IBM SPSS statistics version 24 (IBM Inc.) was used for all statistical analyses. Data for men and women were analyzed separately. Normality was assessed with visual inspection and using the Shapiro–Wilk test . First, we assessed if there were differences in retinal layer thickness between patients and controls with unpaired Student’s t tests. All data were normally distributed, except for the GCL-pericentral ring data of the male patient subgroup (slightly skewed to the left). As it was a minor deviation from the normal distribution and to increase comparability with the other subgroups, we decided to analyze the data as if it was normally distributed. Indeed, confirmatory non-parametric testing (Mann–Whitney U test) showed very similar results for this subgroup. Second, we analyzed differences in retinal layer thickness between three groups (symptomatic patients, asymptomatic patients and controls) with ANOVA (normally distributed data). In case of a significant difference between the groups, post hoc testing was performed with Tukey correction for multiple comparisons. Effect sizes of the differences between groups were quantified by reporting Cohen’s d, which was calculated as the difference between means divided by the pooled standard deviation. A Cohen’s d of 0.2 was considered a small effect, 0.5 a medium effect and 0.8 a large effect [33, 34]. Finally, we correlated clinical outcome measures of severity of myelopathy with the OCT measurements that were able to detect significant between-group differences using Pearson’s correlation (normally distributed continuous data) or Spearman’s rank-order correlation (non-normally distributed continuous data and ordinal data) with a Bonferroni correction for multiple comparisons. To assess the effect of age on retinal layer thickness, we determined correlations between age and retinal layer thickness in the control group. In addition, we performed multiple regression analyses with retinal layer thickness as dependent variable and either age and clinically relevant groups (controls, asymptomatic and symptomatic patients) or age and severity of myelopathy (clinical outcome measures) as independent variables.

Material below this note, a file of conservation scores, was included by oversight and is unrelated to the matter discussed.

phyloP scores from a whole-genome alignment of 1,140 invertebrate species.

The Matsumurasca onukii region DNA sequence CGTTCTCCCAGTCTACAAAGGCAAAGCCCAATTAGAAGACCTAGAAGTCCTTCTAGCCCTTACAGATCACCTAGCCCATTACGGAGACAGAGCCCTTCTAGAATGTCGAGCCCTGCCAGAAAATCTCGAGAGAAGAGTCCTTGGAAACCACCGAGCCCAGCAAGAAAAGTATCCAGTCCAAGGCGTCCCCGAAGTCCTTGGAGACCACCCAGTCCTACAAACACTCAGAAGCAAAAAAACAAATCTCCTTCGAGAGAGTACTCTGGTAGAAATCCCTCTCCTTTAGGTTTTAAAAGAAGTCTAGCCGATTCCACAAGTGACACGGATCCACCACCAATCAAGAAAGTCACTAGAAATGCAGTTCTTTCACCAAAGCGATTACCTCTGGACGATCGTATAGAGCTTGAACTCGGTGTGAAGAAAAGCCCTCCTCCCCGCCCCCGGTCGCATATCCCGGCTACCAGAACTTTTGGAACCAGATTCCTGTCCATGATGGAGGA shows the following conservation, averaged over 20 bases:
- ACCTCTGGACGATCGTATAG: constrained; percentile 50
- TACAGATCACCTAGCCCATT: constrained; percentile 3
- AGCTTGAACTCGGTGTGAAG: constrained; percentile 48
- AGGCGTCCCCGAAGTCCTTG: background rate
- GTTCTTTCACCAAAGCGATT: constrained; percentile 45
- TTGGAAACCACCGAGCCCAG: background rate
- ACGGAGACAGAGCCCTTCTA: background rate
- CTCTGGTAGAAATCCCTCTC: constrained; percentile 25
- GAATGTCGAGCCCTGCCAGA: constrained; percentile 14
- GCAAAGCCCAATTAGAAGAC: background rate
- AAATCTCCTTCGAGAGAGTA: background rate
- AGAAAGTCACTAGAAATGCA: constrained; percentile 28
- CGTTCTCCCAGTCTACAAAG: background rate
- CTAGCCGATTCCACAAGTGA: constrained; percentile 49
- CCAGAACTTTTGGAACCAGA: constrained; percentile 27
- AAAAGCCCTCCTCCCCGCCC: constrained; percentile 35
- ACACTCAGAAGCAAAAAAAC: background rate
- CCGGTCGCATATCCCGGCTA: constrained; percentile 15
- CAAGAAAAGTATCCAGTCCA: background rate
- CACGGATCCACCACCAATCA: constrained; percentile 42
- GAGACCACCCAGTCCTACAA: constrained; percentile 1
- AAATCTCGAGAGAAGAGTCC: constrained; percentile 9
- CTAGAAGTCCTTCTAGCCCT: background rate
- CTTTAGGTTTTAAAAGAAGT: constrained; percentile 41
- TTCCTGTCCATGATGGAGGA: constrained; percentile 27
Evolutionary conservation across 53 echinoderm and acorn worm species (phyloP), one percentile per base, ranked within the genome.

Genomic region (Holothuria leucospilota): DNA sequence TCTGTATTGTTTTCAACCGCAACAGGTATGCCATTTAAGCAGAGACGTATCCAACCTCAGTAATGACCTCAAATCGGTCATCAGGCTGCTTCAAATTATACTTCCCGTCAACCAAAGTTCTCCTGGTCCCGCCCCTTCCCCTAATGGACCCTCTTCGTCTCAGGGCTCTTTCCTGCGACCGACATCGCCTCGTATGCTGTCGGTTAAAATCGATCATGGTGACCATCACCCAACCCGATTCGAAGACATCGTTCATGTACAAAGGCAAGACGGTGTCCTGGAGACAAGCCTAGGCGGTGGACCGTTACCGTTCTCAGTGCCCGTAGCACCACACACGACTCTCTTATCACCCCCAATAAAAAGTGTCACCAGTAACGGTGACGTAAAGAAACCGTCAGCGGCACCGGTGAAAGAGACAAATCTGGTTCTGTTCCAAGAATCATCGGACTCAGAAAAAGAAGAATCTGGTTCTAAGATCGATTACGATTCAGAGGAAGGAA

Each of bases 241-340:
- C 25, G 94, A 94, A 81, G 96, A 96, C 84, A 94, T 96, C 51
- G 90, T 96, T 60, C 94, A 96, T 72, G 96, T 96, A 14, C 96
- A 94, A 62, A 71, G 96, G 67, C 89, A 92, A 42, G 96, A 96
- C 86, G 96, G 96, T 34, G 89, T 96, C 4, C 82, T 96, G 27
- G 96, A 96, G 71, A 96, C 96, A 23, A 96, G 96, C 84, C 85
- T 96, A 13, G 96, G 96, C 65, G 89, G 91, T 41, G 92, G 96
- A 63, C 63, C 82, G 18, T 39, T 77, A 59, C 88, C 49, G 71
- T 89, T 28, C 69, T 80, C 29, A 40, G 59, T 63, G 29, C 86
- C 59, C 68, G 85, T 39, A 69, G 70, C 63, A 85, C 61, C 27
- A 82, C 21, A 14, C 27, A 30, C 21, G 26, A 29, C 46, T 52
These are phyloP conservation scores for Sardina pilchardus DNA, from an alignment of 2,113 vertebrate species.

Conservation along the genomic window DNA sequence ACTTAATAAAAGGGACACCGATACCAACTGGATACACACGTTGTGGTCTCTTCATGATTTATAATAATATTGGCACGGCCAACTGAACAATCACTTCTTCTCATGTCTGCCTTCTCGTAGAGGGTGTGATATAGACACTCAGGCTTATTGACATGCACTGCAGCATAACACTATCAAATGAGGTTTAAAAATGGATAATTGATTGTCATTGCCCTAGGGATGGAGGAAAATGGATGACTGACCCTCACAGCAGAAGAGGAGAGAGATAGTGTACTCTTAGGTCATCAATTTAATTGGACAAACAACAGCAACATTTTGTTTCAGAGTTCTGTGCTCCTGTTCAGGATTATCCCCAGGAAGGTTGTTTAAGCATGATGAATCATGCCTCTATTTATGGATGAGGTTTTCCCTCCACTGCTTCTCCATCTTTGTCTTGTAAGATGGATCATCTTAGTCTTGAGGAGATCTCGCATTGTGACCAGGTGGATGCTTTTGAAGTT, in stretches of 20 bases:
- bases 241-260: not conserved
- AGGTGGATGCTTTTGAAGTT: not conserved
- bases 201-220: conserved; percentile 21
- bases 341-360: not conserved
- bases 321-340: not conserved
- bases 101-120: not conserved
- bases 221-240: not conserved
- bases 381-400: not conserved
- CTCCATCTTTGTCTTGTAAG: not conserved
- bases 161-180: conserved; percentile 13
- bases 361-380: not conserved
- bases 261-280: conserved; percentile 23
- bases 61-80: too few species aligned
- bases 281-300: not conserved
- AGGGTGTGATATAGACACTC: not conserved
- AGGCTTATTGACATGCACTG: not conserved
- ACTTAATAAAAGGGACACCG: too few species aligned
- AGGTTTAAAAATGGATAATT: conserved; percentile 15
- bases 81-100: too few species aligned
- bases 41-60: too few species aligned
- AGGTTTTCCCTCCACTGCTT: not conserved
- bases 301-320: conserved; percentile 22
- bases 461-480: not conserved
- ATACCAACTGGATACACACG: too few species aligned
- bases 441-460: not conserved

For all statistical tests, a significance level of α = 0.05 (two-sided) was chosen. Significance levels after correction for multiple comparisons were reported separately.
Of 148 subjects screened, 132 were included: 62 patients (29 men and 33 women) and 70 controls (33 men and 37 women). For 8 of these 132 subjects, only 1 of both eyes was eligible for inclusion. Online Resource Supplementary File 1 shows details on the number of subjects/eyes excluded and reasons for exclusion. Median age was similar for patients and controls for both men (41.0 versus 41.0, p = 0.83) and women (53.0 versus 48.0, p = 0.17).
Results of the neurological assessments in this cohort are described in more detail elsewhere [14, 25]. In short, 20/29 men (69%) had both symptoms and signs of myelopathy and were, therefore, classified as symptomatic. The median EDSS was 3.5 (range 0–7.0) and the median SSPROM was 85.5 (range 65–100), indicating moderate disability; the median time on the timed up-and-go was 6.7 s (range 2.6–16.6). Of the 33 women, 16 (48.5%) were symptomatic. Their median EDSS was 3.5 (range 0–6.0), median SSPROM 89.0 (range 71.0–100) and the median time on the timed up-and-go was 4.9 s (range 3.73–21.05).
Differences in retinal layer thickness between patients and controls
Patient (n = 29)
Control (n = 33)
Mean difference (95%CI)
Effect size (Cohen’s d)
Total grid surfacea
Total grid surfacea
0.73 (− 1.55–3.00)
1.11 (− 3.55–5.77)
3.94 (− 1.65–9.54)
(optic nerve), µm
− 2.17 (− 8.95–4.60)
3.12 (− 5.2–11.47)
Patient (n = 33)
Control (n = 37)
Mean difference (95%CI)
Effect size (Cohen’s d)
Total grid surfacea
− 0.54 (− 0.82–1.11)
0.09 (− 0.83–1.01)
− 0.74 (− 2.67–1.19)
Total grid surfacea
− 1.21 (− 3.07–0.65)
− 1.57 (− 4.50–1.35)
− 1.15 (− 2.88–0.59)
− 4.67 (− 8.97–0.36)
(optic nerve), µm
− 12.48 (− 19.14–5.82)
2.86 (− 2.73–8.46)
− 1.82 (− 9.72–6.07)
− 7.23 (− 12.16–2.31)
Differences in retinal nerve fiber layer thickness between controls, asymptomatic patients and symptomatic patients
Control (n = 33)